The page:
According to Savannahian Daniel DeLoach, 27, “there are always people out there in much worse situations.”
Here’s his: 105 surgeries — so far — including two spinal cord surgeries, three body casts, two near-death close calls, one kidney, hindered lungs and breathing, swollen feet and an unbreakable will to live.
“I love life,” he said.
Proteus syndrome, the disease of gigantism and abnormal growth, seemed to hit DeLoach sooner than the rare few affected.
Only a few hundred people are believed to have it worldwide, according to the Proteus Syndrome Foundation.
Think “Elephant Man” Joseph Merrick of the late 1800s, but all cases are different.
“The body grows however it wants to grow,” DeLoach said.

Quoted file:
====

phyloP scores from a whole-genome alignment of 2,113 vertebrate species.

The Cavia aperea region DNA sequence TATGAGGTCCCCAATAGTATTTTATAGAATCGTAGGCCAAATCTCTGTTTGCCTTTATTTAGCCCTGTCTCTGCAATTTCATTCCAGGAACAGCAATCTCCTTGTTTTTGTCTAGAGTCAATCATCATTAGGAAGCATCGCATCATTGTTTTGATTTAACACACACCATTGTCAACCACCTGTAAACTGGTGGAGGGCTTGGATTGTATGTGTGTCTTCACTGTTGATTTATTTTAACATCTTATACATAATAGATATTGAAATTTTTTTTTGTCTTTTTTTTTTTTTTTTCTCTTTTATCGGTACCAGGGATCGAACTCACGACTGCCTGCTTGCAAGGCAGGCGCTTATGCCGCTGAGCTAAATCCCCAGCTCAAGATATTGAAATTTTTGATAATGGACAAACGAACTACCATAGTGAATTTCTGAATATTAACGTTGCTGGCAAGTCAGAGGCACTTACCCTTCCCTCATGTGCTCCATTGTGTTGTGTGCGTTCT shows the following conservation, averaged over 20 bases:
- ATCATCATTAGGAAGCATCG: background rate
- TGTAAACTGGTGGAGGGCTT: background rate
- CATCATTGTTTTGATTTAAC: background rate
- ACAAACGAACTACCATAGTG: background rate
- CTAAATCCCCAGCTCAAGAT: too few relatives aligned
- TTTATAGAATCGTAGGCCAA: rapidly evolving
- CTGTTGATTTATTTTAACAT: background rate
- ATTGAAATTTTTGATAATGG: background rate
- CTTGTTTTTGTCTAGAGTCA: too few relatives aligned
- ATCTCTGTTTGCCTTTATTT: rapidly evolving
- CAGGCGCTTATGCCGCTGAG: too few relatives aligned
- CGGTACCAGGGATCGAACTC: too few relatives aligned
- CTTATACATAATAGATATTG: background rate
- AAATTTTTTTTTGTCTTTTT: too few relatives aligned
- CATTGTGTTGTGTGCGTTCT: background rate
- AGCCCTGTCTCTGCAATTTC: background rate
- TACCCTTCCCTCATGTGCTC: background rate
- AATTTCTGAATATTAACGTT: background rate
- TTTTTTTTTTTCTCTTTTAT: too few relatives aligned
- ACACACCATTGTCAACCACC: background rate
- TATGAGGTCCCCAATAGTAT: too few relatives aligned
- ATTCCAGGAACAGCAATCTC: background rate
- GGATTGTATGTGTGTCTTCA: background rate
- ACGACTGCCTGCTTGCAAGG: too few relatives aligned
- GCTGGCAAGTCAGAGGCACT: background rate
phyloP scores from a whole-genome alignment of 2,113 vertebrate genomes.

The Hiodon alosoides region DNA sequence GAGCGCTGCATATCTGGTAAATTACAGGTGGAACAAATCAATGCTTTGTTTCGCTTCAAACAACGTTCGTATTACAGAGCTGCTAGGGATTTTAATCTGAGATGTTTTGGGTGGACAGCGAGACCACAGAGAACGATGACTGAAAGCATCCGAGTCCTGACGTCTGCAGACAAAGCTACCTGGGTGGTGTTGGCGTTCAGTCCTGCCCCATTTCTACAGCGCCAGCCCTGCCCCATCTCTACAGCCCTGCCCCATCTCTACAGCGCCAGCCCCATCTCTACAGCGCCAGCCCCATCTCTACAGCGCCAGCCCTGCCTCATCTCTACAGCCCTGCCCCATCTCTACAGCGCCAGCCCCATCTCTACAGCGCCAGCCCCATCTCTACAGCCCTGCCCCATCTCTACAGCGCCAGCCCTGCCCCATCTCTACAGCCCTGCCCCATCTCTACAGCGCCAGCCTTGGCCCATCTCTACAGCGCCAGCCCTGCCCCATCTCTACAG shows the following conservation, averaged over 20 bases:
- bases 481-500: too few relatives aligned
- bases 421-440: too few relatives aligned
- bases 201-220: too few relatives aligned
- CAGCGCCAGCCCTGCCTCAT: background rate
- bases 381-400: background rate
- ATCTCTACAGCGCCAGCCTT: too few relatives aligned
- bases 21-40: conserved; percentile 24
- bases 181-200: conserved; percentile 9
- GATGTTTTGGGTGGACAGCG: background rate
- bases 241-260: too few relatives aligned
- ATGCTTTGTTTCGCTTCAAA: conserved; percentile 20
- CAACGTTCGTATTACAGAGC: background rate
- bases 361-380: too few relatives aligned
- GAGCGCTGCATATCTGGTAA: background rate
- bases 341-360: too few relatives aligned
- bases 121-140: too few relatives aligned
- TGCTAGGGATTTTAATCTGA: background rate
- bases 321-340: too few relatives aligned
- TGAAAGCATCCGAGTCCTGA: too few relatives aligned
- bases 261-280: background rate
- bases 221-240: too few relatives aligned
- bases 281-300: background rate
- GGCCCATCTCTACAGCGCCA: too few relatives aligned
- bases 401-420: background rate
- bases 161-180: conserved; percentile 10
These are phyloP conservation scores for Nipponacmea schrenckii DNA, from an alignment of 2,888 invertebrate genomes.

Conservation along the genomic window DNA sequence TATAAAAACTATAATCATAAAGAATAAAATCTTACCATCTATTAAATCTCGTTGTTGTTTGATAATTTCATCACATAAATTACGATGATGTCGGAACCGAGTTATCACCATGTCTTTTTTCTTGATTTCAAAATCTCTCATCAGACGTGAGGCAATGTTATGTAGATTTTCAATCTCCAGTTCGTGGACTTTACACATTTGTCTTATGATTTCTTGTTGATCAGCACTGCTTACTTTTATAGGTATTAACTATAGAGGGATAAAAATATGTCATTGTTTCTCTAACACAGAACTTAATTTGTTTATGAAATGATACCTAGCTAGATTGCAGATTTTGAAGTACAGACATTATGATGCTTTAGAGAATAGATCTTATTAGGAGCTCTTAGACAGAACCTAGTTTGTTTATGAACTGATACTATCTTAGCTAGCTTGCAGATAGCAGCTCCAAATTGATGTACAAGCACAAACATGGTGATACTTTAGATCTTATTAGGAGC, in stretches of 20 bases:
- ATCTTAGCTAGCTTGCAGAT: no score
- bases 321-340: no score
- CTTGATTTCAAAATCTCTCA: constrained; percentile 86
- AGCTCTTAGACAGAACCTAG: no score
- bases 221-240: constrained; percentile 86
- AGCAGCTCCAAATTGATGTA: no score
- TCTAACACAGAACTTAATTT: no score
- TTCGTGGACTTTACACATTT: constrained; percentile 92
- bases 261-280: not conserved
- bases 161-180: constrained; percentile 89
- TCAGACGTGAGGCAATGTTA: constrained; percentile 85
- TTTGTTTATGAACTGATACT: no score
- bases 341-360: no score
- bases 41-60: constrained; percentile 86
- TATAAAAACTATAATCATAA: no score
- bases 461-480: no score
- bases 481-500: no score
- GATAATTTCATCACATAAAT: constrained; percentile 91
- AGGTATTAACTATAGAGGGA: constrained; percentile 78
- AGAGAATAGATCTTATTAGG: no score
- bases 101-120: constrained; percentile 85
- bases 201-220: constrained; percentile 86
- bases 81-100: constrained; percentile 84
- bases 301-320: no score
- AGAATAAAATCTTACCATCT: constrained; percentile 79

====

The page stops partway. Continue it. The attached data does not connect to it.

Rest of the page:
Life expectancy is 9 months to 29 years, according to “Radiologic manifestations of Proteus syndrome” published in the Radiological Society of North America journal RadioGraphics.
“He’s definitely one of the oldest,” said his sister Dr. Kathleen Benton, a Proteus Syndrome Foundation board member.
And if DeLoach had different parents, he may not have made it out of the womb. One physician suggested the family abort him.
“That wasn’t an option,” Daniel’s father Mike DeLoach said.